Atomism and holism are two mindsets that we all have but through blind copying we are taught to favor one over the other. The West favors atomism and the East favors holism. Wait?!? You say I have atomism and holism but I’ve literally never even heard of them. Well, let’s change that right now. You may have heard someone say “He can’t see the forest for the trees.” Well, that’s atomism at work.
Atomism comes from the same root as atom. Atomism is what allows us to break things down into tiny, little pieces. It’s what allows us to look at a big, old forest and focus in on a tiny speck of one tree. Meanwhile, holism is that BIG PICTURE view where we back up and see how it all fits together into a forest.
The West favors atomism. That’s because the Ancient Greeks were fisherman, traders and pirates. It was everyone for themselves. For fun, the Greeks went into the marketplace and picked apart each other’s arguments into tiny little pieces. They made arguments based on logic that were all about a nice sequential straight line argument of little piece lined up in a row. And they tried to distinguish themselves at an event called the Olympics that was all about who could stand out most in running, throwing and jumping.
Meanwhile, in Ancient China, people fed themselves with rice agriculture. Rice agriculture depends on A LOT of water. You need water from your neighbor up the hill. Your neighbor down the hill needs water from you. You have to think about relationships. You have to think holistically. It’s all connected, man!
The result is that the Ancient Chinese evolved a culture that saw everything as interconnected. Feng Shui is about the flows of energy between people. Chinese medicine is holistic medicine and sees everything as connected. And Confucianism is all about the relationships between different people in society. You can read more about this in Richard Nisbett’s amazing book The Geography of Thought.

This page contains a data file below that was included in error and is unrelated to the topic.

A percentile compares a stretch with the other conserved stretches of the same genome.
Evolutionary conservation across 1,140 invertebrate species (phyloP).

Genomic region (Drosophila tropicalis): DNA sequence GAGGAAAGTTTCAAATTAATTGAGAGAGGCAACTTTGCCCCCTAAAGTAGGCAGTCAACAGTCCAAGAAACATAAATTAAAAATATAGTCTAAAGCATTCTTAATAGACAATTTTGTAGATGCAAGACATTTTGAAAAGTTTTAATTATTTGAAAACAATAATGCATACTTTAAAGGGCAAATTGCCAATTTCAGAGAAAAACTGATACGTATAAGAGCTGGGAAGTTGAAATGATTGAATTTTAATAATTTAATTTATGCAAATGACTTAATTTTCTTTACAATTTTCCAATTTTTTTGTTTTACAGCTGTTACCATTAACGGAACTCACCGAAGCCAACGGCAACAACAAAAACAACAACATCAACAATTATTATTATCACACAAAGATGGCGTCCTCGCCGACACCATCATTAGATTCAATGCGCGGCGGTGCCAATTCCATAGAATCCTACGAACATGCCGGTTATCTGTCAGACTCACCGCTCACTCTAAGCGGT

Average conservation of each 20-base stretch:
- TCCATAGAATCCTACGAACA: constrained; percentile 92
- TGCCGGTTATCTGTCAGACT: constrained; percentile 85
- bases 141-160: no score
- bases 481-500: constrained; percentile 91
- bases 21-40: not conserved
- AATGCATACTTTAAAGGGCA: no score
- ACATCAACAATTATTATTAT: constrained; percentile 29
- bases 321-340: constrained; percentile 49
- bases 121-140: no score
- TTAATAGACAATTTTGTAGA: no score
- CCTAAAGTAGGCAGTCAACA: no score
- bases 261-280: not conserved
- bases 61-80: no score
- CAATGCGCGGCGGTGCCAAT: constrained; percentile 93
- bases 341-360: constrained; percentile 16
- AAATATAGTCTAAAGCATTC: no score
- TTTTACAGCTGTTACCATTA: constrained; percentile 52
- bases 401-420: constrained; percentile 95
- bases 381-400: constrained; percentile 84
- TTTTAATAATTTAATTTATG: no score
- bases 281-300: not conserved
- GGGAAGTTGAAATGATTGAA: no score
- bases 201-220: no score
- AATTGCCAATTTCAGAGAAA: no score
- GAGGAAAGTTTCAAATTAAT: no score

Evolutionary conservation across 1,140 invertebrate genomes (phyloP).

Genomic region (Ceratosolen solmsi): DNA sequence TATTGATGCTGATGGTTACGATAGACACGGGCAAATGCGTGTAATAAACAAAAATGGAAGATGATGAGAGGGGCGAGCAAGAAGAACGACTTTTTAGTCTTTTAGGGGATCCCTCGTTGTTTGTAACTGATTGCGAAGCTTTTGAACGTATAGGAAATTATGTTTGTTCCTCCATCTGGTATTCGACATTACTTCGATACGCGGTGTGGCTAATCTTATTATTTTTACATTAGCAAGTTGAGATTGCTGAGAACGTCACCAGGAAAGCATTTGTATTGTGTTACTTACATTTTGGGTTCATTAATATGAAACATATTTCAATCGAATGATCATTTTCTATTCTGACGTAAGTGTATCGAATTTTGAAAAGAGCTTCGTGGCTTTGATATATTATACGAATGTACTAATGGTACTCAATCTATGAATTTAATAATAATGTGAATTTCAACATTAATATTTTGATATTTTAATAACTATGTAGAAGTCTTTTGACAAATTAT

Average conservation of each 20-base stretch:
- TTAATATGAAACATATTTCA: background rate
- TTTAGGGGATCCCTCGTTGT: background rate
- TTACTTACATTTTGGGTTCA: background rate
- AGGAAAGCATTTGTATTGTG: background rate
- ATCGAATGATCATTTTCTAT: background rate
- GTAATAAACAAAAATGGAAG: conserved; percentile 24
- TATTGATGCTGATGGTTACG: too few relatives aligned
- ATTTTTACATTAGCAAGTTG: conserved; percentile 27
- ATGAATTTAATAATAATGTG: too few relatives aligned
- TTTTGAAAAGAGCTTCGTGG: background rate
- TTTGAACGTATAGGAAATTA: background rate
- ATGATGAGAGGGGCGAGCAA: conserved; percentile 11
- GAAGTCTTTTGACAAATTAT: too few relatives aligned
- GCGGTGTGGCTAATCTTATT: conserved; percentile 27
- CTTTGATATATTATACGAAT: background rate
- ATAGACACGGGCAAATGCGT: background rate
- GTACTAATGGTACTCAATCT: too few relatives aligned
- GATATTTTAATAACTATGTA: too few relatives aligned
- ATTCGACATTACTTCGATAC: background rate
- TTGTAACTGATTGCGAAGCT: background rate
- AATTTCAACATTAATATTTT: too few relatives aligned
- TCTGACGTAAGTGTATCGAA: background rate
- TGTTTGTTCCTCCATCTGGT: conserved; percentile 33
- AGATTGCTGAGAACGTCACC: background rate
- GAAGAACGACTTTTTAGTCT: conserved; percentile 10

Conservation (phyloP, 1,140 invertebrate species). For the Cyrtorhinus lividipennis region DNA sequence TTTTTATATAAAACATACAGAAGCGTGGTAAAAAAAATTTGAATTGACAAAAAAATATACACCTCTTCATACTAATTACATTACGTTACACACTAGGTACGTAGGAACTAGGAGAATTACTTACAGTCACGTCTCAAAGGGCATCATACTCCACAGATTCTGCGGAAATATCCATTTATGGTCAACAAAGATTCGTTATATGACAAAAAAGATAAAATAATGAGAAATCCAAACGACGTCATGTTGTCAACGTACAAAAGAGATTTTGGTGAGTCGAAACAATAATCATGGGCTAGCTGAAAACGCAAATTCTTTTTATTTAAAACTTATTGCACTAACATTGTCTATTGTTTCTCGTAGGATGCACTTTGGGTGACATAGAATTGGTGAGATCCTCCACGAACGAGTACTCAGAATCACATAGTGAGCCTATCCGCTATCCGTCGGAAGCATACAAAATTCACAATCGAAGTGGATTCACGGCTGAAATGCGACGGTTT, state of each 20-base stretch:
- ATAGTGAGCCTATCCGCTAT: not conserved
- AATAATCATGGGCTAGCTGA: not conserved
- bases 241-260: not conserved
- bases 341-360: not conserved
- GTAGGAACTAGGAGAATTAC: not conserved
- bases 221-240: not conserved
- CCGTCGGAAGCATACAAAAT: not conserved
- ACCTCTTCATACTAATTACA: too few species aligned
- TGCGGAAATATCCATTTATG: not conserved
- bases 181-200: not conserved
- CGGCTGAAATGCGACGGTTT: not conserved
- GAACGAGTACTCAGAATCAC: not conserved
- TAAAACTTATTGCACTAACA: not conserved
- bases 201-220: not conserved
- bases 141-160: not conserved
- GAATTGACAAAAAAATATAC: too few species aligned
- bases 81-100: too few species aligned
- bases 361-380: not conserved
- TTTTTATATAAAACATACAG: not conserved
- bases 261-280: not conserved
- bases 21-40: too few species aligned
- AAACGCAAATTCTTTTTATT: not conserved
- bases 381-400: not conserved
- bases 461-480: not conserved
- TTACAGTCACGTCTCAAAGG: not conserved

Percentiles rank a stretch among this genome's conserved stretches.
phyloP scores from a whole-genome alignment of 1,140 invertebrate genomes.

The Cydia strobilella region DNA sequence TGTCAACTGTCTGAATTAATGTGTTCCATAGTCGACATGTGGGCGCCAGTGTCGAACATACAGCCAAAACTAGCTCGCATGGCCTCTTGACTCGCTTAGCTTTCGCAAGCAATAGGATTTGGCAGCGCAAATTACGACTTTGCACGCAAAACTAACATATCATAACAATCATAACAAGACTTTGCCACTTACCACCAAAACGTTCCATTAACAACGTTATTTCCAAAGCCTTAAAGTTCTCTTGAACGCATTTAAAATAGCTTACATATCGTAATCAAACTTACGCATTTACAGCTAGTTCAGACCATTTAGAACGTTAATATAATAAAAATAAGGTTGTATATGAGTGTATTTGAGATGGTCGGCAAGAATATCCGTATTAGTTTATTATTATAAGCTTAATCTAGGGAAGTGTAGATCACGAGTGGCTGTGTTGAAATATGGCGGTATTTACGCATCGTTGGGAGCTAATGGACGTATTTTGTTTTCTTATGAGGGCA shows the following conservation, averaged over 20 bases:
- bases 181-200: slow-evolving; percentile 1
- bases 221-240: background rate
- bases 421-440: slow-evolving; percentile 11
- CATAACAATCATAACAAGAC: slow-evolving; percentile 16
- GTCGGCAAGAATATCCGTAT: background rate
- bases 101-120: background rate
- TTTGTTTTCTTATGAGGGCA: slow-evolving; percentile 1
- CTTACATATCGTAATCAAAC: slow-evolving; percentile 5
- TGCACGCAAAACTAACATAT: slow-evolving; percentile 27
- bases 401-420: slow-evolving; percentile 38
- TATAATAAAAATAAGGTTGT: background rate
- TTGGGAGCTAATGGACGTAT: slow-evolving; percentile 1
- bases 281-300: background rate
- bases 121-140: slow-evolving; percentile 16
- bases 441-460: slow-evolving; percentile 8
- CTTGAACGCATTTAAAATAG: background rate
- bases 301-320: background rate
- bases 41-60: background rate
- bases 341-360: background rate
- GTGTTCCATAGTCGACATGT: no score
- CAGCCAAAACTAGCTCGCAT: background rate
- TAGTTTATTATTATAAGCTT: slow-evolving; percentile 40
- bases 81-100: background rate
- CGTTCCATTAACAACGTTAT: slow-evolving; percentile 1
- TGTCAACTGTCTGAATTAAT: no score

The West’s “Me” culture celebrates the individual over the collective and shows up in lots of ways. Take, for example, the creation and development of the assembly line. There’s a very good reason it took an Atomistic thinker like Henry Ford (Westerner!) to develop it. He saw the automobile, not as the finished product, but as a collection of individual parts that could be assembled by individual humans. This greatly reduced the time it took to build a car. But this atomistic approach was terrible at getting all the pieces to work together. Workers lost the sense of responsibility for their work and craftsmanship suffered because they were told to just do their little piece no questions asked.
The Japanese took a Holistic approach to the assembly line and saw efficiency improve while at the same time reducing errors, a development that altered the balance of automobile production quickly, dramatically and permanently. While the assembly line remained essentially the same, the Japanese removed the hierarchical nature from the process and put all the workers on a level playing field. In the legendary Toyota Production System, the worker was the expert at their station and could stop the process when there was a problem without fear of being scolded by some boss who was atomistically focused on fulfilling some quota. The result of this holistic perspective was business success. Until very recently, Toyota was the world’s largest car manufacturer.
Put simply, atomism sees a collection of individual trees, where holism sees a forest. These cultural biases are expressed in many ways: health and medicine, food production and preparation, approach to history and general worldview. What’s important for us to know practically is that these two mindsets are complementary.
Atomism created the assembly line, holism improved it. You could call this “cultural appropriation” but we say “Bullshit! That’s how cultural evolution works!”
Neither atomism nor holism is better than the other, but understanding their benefits and limitations of each will serve you in the Mind-Fu Dojo. If you want to up your Mixed Mental Arts game and create a better culture, it’s essential to use the mindset that best fits the task at hand.
Go forth and be aware, Grasshopper!